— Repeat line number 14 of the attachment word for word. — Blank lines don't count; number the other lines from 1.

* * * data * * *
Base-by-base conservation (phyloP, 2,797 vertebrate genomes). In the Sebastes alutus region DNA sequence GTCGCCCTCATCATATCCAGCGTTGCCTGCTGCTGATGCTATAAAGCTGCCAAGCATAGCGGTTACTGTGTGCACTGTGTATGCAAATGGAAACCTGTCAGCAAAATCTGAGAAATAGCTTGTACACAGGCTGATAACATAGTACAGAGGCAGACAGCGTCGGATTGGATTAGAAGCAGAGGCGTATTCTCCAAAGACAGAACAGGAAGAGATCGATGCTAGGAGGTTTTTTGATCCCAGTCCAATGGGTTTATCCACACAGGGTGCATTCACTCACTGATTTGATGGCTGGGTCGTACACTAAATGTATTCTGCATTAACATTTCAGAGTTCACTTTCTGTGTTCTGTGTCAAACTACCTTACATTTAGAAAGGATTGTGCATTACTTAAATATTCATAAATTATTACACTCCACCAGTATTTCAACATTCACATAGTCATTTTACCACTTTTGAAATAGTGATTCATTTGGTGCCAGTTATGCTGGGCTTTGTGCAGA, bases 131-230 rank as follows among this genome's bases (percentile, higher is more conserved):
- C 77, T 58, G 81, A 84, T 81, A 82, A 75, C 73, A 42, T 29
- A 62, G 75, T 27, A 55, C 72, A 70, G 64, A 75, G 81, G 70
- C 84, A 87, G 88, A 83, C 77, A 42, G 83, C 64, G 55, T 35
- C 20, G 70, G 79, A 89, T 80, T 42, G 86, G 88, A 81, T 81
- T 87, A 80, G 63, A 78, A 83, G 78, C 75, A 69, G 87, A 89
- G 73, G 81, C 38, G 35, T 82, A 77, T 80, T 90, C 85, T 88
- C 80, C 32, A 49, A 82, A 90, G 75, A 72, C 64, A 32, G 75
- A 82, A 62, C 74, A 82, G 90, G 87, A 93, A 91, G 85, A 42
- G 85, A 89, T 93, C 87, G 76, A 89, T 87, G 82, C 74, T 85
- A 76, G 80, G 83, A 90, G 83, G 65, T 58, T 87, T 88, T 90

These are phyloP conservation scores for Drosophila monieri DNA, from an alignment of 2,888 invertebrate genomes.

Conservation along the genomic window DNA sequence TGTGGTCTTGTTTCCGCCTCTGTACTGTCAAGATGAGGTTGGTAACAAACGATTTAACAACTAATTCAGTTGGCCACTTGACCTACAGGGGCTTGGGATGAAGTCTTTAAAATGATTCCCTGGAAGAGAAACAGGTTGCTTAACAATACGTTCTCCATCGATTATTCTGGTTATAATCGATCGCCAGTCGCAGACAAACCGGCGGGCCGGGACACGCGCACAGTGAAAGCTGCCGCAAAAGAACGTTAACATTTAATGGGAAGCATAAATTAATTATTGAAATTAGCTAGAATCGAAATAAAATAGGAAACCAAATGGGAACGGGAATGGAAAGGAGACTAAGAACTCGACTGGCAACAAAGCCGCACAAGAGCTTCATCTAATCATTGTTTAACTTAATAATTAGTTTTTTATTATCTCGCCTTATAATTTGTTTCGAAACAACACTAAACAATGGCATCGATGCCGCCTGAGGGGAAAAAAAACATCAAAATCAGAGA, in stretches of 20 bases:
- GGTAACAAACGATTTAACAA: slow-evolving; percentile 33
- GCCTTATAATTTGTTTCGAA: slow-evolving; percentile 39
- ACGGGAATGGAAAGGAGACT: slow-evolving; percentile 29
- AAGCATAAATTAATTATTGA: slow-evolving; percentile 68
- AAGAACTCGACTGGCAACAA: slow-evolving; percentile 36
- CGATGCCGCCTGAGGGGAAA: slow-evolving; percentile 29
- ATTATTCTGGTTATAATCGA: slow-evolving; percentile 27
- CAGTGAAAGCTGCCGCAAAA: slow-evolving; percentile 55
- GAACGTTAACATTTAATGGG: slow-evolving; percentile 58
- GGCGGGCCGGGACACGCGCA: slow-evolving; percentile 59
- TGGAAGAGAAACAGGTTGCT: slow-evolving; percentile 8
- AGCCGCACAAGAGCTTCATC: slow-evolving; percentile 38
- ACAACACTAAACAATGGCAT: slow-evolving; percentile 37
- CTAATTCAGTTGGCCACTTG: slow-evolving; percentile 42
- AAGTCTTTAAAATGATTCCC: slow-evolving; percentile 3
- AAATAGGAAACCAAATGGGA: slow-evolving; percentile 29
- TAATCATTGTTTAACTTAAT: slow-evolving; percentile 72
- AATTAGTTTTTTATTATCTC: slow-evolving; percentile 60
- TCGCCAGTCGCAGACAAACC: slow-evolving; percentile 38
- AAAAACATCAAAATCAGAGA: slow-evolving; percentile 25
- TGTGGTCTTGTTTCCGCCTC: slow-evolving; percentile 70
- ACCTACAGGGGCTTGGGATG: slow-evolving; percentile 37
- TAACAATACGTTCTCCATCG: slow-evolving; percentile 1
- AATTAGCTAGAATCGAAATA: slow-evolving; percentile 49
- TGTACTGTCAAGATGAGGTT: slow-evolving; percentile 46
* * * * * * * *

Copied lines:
- GGTAACAAACGATTTAACAA: slow-evolving; percentile 33